Mumbai’s Jewish Culture: Small but Unique

With at least seven synagogues, each with its own unique design and history, Mumbai has no shortage of Jewish sites to visit. But given the city’s tiny Jewish population, trying to get a Shabbat minyan at each poses a bigger challenge.

Sitting in the office of the Magen Hassidim Synagogue (8, Mohomad Shahid Marg, Agripada; 91-22-2309-2493), Abraham Samson and Daniel Soloman Waskar, the synagogue’s president and manager, recalled the community’s golden years in an interview conducted before the High Holidays of Rosh Hashanah and Yom Kippur. During the British era, the synagogue, with its high ceiling, upper level for women, hanging eternal light and tebah (the Sephardic term for the bimah, the elevated central prayer area) would become so crowded that people would gather at the door.

Beginning in the 1950s, though, most of the city’s Jewish community left for Israel or the West. Mr. Samson and Mr. Waskar rattled off each member of their family and where they now live. “Now from my family,” Mr. Samson said, “nobody’s here.”

Despite the exodus of Indian Jews, the men said they expect the High Holiday services to attract about 400 people, mostly Bene Israel Jews. That community believes their ancestors were shipwrecked off the Konkan coast some 2,000 years ago. They have preserved their Jewish traditions, including keeping Kosher, while also learning the local Marathi language, eating mangos and playing cricket.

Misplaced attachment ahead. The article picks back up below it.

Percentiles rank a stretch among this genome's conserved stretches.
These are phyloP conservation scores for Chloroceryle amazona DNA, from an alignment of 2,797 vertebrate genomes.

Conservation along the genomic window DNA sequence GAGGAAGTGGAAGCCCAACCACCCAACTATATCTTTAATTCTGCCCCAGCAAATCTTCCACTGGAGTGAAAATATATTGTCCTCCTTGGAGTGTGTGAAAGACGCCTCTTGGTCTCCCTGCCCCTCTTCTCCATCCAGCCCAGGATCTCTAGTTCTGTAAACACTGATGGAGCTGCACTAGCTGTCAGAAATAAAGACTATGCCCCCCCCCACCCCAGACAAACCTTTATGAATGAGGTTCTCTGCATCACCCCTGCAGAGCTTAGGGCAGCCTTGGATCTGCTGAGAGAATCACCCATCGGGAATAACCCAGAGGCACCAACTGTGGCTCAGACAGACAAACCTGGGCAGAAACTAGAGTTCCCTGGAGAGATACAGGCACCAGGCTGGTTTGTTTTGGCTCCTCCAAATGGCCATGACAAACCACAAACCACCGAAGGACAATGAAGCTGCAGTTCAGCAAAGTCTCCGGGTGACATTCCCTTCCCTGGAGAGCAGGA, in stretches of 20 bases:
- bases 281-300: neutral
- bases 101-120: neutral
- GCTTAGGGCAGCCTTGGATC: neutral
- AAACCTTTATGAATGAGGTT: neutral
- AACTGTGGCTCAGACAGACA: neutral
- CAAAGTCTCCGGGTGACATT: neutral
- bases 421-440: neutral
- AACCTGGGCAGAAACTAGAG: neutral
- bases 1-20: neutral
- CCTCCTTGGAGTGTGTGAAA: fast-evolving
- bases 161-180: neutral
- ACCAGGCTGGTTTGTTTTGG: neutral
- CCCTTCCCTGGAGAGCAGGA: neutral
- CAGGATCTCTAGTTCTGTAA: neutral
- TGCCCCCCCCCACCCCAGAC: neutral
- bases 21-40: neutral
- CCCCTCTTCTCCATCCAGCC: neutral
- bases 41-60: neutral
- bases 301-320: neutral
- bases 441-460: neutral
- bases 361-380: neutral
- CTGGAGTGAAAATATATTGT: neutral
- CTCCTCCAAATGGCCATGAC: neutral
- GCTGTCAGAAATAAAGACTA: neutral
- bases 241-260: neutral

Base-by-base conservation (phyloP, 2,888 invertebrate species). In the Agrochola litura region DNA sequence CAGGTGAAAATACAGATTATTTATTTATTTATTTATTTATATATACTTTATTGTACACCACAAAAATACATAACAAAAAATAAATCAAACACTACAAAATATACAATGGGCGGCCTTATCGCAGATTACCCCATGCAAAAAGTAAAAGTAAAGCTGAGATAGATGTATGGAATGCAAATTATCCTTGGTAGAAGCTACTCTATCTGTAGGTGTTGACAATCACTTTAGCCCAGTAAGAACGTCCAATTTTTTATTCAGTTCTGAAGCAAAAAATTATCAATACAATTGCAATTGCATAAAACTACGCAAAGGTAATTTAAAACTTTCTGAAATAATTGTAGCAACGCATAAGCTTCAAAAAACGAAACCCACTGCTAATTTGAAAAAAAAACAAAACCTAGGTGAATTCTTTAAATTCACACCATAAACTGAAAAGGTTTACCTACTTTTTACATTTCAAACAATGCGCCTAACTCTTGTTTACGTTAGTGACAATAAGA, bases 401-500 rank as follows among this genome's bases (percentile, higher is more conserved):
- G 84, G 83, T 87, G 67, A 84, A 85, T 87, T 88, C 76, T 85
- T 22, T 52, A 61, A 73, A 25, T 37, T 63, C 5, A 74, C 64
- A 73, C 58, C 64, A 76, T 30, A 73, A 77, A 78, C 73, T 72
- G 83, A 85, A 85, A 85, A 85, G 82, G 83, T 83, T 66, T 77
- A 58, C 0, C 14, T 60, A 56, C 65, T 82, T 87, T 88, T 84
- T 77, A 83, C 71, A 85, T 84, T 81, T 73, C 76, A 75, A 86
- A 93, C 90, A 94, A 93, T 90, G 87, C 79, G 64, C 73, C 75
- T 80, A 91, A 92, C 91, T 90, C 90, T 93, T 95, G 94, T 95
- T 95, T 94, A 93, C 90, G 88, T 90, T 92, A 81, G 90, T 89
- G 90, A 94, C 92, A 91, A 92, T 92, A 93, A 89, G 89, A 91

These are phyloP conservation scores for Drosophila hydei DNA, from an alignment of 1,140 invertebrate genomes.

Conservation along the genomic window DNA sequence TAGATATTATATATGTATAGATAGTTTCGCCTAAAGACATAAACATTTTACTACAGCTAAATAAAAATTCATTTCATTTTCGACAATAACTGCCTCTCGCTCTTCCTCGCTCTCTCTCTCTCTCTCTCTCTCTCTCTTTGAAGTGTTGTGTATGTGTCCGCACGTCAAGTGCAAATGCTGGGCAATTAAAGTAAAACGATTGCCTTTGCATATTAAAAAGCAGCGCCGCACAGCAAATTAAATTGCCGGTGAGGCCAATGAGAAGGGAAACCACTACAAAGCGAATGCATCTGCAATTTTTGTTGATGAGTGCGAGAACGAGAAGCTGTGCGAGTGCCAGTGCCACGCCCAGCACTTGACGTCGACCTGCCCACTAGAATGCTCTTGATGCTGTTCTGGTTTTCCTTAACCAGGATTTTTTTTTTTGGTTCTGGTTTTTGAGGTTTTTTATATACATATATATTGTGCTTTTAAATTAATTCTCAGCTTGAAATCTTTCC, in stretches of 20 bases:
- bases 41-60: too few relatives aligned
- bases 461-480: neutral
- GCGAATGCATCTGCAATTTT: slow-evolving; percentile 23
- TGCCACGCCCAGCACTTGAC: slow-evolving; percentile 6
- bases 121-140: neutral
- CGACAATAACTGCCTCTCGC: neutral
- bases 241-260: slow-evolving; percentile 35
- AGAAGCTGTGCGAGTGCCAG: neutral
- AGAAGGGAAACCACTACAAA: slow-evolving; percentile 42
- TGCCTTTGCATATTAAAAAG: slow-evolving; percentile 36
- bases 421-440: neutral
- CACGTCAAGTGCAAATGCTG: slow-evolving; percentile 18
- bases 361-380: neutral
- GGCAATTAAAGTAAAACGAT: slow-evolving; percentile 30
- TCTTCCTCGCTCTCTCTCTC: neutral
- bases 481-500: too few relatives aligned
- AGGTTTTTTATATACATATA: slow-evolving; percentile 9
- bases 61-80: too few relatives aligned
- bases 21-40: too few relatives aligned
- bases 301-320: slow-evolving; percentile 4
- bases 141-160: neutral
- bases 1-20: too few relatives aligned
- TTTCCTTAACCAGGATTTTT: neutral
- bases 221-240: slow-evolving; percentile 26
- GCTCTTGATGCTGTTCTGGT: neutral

The Bene Israel community can also be found at the Tiphereth Israel Synagogue (92 K.K. Marg, near the Jacob Circle Post Office; 91-22-2305-3713), which will be celebrating its 125th anniversary this March. Inside, wooden benches surround a red velvet tebah. The one-floor synagogue boasts a collection of nine Sefer Torahs kept in wooden cases with silver ornamental scroll-handles.

Another must-see is the Keneseth Eliyahoo Synagogue (55, Dr. V.B. Gandhi Marg, Fort; 91-22-2283-1502). The Sassoon family, known for their religious and charitable contributions to the city, built this elaborate synagogue with high ceilings, stained-glass windows and light blue walls in 1884. The synagogue, like the Magen David Synagogue (340, Sir J.J. Road, Byculla; 91-22-2300-6675), once served a large Baghdadi Jewish community, which immigrated to India beginning in the mid-19th century. It now caters mostly to foreign visitors.


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